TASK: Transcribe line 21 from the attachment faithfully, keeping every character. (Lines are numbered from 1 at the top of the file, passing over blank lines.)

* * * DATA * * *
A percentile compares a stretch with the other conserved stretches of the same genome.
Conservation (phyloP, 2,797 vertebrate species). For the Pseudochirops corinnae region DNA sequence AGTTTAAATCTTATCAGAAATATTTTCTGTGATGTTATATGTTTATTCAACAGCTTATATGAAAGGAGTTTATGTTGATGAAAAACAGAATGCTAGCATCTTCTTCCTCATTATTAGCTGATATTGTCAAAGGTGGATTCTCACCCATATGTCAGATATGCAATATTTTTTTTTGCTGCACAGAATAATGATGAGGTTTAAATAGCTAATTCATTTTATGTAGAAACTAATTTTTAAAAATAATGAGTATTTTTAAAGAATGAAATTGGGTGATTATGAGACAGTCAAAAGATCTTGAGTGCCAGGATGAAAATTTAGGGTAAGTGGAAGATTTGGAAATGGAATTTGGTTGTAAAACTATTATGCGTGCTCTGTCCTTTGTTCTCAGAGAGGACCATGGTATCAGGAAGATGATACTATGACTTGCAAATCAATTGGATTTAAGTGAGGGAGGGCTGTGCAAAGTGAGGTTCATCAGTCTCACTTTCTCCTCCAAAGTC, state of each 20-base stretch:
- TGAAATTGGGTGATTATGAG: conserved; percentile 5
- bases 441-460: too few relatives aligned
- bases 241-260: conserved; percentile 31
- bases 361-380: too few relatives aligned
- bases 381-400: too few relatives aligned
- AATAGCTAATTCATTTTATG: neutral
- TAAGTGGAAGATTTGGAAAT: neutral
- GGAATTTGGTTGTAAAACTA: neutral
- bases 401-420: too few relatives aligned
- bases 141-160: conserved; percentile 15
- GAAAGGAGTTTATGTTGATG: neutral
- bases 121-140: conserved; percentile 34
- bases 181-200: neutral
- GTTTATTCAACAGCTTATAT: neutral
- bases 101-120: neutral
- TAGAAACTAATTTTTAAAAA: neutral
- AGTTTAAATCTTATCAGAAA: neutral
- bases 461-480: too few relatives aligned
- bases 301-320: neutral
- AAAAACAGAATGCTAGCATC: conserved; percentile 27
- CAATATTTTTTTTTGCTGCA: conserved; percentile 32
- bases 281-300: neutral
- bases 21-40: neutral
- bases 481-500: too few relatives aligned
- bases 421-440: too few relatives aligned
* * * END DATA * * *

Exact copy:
- bases 301-320: neutral